Gesu Seth’s “Khaas Libaas” is a visual study of India’s transgender community. The title of the photography project is derived from an Urdu phrase translating to “Special Attire.” The word “Transgender” is an umbrella term describing anyone whose gender identity does not fully match their assigned birth sex. It is a broad category which includes transsexuals and cross-dressers too. But for centuries in India, all these terms have been compressed into a single word filled with disgrace- “Hijra”. This sect of people has a long history of being regarded
as deviants, criminals and societal pariahs.
“Khaas Libaas” honors the bravery of individuals within this community. Instead of recoiling with shame and trying to fade into oblivion, Hijras fought back for freedom and respect. Gesu’s photographs examine the bold and colourful ways India’s third sex adorns themselves in the face of rejection. The eye of the camera dwells on the clothing, jewellery and other embellishments worn by the shunned members of the “Hijra” community. Her portraits expertly draw out the vulnerability, rebellion and beauty in each subject. There is no shame or restraint in the exaggerated femininity, vibrant makeup or choice of clothing. We see pride. We see confidence.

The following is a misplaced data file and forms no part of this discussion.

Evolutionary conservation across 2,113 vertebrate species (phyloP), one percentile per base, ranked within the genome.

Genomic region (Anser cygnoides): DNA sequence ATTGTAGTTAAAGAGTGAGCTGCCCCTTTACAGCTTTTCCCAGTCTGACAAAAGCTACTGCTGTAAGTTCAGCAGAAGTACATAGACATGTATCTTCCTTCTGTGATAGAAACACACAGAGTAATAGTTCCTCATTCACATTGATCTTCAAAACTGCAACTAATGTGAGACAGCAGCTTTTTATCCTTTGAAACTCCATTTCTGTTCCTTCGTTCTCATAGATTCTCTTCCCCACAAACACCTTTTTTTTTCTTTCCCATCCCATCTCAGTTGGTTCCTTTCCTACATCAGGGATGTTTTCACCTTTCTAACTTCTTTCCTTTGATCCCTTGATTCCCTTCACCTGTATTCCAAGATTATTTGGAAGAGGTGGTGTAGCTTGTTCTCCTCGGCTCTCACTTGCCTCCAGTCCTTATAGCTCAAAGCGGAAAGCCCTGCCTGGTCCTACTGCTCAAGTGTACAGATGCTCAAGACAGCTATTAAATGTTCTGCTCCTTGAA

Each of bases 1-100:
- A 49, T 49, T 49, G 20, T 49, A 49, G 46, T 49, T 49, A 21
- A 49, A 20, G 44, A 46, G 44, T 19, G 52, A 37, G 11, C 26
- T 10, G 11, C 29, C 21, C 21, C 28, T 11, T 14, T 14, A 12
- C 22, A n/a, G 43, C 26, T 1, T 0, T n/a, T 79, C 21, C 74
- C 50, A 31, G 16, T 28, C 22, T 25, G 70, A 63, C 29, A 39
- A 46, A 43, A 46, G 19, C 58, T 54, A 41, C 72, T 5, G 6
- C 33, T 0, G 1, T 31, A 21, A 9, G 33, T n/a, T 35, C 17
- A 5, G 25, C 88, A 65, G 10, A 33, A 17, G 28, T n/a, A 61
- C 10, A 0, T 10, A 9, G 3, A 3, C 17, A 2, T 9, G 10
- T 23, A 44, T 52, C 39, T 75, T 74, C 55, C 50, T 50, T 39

“They don’t only want to look beautiful, but intimidating as well and this is what makes them stand out,” Gesu points out, after interacting with several Hijras over the course of her project. “It’s high time we should accept the transgender community as an integral part of our society.” Despite being denied basic human rights, the people of this community stand loud and proud. Though society has finally begun to restore dignity to the third sex by allowing them into our circles through employment and acceptance, India still has a long way to go in terms of eradicating deep rooted prejudices. Khaas Libaas is not just a work of art, but an activist’s cry for social justice and universal respect.
School of Media
Cohort: FMC 2013-2017